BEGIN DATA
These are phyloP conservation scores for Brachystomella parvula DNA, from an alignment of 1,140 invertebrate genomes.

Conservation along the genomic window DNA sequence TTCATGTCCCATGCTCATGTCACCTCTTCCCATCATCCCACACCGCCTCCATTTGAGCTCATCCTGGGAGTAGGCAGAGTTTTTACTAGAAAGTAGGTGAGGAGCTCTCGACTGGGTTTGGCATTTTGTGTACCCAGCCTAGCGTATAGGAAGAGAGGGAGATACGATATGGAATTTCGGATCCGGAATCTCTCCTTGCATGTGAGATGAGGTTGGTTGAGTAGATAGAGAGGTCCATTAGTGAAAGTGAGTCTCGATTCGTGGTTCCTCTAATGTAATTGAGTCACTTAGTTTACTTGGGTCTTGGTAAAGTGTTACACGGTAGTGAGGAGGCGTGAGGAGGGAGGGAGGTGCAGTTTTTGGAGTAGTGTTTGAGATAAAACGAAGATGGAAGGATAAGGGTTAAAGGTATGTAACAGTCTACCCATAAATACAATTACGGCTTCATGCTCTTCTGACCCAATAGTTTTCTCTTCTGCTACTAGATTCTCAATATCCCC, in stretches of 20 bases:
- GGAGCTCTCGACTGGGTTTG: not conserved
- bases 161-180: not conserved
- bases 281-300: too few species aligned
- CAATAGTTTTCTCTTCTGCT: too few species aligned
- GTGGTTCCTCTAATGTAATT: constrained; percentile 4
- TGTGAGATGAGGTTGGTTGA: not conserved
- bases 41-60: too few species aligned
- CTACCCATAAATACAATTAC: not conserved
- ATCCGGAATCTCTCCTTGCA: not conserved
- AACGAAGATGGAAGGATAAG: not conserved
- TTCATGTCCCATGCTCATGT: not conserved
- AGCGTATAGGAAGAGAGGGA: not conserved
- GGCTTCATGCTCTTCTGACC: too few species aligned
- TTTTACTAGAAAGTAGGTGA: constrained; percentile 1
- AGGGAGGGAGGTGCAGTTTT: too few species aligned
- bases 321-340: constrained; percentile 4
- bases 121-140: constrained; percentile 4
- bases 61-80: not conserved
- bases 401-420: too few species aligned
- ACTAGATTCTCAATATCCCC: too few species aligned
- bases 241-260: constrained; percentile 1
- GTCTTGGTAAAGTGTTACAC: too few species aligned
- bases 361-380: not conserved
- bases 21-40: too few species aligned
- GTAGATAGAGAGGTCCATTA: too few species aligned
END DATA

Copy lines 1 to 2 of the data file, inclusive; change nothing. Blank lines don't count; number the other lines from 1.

These are phyloP conservation scores for Brachystomella parvula DNA, from an alignment of 1,140 invertebrate genomes.

Conservation along the genomic window DNA sequence TTCATGTCCCATGCTCATGTCACCTCTTCCCATCATCCCACACCGCCTCCATTTGAGCTCATCCTGGGAGTAGGCAGAGTTTTTACTAGAAAGTAGGTGAGGAGCTCTCGACTGGGTTTGGCATTTTGTGTACCCAGCCTAGCGTATAGGAAGAGAGGGAGATACGATATGGAATTTCGGATCCGGAATCTCTCCTTGCATGTGAGATGAGGTTGGTTGAGTAGATAGAGAGGTCCATTAGTGAAAGTGAGTCTCGATTCGTGGTTCCTCTAATGTAATTGAGTCACTTAGTTTACTTGGGTCTTGGTAAAGTGTTACACGGTAGTGAGGAGGCGTGAGGAGGGAGGGAGGTGCAGTTTTTGGAGTAGTGTTTGAGATAAAACGAAGATGGAAGGATAAGGGTTAAAGGTATGTAACAGTCTACCCATAAATACAATTACGGCTTCATGCTCTTCTGACCCAATAGTTTTCTCTTCTGCTACTAGATTCTCAATATCCCC, in stretches of 20 bases: